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Divorce is a civil declaration that the marriage is no longer. The Civil authorities have no ability to declare anything about a Sacrament.
An Annulment is a declaration that for some reason, (which is determined by examining the marriage at an ecclesiastical court) the sacrament never took place. To give an extreme example, if there was a “shotgun” marriage, and the couple lived as if they where really married, later when the threat no longer existed the party forced into the marriage came forward about being forced against their will, the ecclesiastical court would declare formally that the marriage (sacramentally) never existed.
Another causes for an invalid marriage include, such things as a man who is homosexual and tries to hide it by asking a woman to marry him, he withholds the fact of his sexuality to her, and enters into what looks to everyone as a real marriage. Because he has withheld this and entered into a sham marriage, it would be held to be invalid.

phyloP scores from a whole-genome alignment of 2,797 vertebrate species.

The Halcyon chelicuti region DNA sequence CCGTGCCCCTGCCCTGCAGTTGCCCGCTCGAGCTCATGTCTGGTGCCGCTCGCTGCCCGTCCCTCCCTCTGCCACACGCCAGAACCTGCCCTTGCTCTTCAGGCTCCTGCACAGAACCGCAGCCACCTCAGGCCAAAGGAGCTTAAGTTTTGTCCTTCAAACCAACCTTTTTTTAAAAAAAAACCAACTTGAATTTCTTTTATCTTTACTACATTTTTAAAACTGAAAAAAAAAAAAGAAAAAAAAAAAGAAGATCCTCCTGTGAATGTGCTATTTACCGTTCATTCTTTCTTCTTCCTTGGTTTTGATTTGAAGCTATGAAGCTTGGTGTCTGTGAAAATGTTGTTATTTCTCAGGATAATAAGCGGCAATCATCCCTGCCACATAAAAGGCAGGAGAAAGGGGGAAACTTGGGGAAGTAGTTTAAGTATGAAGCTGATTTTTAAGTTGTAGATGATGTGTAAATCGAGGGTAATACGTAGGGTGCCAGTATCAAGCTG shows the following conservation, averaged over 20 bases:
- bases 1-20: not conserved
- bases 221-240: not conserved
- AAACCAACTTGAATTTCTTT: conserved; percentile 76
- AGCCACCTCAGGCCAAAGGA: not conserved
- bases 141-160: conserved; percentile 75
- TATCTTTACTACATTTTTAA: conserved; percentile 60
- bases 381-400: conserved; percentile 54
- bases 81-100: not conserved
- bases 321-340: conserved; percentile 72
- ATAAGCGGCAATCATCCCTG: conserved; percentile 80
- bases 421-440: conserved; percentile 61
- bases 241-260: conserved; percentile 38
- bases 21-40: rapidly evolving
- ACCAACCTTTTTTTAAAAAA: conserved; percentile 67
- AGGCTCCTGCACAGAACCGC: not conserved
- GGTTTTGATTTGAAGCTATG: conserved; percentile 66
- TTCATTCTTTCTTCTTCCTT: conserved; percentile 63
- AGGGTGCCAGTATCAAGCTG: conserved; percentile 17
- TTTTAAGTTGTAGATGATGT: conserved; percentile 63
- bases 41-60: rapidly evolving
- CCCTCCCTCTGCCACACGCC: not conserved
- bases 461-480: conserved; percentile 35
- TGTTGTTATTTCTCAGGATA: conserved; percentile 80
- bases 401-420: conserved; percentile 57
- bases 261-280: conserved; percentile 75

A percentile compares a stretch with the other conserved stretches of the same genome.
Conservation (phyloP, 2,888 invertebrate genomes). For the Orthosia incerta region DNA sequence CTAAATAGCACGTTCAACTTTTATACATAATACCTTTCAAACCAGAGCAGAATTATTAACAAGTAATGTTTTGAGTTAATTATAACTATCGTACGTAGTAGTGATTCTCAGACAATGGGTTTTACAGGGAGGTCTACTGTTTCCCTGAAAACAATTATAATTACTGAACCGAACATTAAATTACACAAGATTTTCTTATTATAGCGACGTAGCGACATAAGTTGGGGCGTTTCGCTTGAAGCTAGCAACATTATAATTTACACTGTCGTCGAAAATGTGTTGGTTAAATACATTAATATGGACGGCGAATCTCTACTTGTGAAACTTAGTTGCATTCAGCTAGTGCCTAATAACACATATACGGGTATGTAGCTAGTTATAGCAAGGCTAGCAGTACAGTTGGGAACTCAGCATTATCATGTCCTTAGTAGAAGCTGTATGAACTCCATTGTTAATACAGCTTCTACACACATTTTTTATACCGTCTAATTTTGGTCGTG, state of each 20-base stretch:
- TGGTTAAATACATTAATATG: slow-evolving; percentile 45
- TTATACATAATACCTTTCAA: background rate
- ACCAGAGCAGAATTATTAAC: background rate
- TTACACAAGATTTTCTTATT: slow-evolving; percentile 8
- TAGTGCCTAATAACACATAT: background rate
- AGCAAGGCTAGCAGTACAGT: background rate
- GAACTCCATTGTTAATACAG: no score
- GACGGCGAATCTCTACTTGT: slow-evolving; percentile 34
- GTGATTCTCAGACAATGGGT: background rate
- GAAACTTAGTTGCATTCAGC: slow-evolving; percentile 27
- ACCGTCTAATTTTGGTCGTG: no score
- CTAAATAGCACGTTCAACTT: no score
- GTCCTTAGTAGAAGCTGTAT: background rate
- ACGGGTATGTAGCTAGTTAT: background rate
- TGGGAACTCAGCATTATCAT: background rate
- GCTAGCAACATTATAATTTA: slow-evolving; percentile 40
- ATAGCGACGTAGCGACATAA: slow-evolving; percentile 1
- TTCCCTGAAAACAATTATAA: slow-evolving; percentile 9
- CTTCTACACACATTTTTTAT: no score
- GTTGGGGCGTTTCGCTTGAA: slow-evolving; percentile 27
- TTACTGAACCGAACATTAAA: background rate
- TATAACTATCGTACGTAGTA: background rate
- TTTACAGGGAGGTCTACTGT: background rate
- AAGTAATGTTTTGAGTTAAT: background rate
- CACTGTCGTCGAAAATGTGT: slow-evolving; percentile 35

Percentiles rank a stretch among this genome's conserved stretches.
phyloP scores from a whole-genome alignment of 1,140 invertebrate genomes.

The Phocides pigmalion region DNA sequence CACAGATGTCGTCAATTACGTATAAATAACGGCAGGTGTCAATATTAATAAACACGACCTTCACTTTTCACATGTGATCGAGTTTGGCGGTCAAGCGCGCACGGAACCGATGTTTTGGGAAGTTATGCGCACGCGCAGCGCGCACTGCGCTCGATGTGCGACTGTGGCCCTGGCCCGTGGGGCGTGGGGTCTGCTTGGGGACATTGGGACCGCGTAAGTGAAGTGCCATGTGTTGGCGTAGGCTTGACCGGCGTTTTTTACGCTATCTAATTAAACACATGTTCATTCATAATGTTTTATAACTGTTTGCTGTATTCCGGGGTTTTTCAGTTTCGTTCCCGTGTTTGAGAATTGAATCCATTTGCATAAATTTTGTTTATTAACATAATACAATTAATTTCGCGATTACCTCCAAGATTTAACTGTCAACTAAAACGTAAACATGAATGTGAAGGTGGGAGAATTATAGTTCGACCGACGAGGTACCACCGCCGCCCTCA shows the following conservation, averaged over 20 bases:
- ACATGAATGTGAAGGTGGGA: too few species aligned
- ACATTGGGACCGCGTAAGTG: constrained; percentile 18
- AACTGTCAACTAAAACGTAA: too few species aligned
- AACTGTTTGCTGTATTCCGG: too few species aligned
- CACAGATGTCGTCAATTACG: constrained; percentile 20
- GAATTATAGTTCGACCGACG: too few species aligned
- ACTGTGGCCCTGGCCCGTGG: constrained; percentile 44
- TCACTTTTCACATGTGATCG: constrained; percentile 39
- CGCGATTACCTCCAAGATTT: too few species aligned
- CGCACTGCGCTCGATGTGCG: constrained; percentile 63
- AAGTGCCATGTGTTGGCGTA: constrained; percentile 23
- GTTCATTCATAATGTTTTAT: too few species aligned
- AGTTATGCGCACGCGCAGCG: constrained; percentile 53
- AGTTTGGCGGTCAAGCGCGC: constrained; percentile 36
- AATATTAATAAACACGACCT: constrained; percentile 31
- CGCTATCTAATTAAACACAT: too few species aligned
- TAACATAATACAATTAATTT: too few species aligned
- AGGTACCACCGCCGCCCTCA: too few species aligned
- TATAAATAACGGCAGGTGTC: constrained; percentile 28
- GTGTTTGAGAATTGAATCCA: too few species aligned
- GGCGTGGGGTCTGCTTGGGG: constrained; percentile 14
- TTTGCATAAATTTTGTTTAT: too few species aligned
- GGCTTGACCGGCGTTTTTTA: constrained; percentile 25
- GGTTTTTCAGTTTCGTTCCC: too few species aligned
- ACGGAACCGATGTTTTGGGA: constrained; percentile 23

There are quite a few reasons why a marriage may not be valid (sacramentally) from the beginning, usually the reason for the annulment is not disclosed to the public, in order to protect the parties involved from embarrassment. They themselves know the grounds for the annulment, but the public may not know unless the person tells them.
In the first case in this thread, if a person gets a civil divorce, and does not attempt to marry (without an annulment) he or she may still approach the Sacraments, if they attempt to marry without an annulment they cannot receive the Sacraments. This is to protect the marriage, (if one really did exist in the first place. So unles there was another reason why the aunt could not receive the sacraments, (if she too had remarried without an annulment) then she would be free to approach the altar, and receive communion.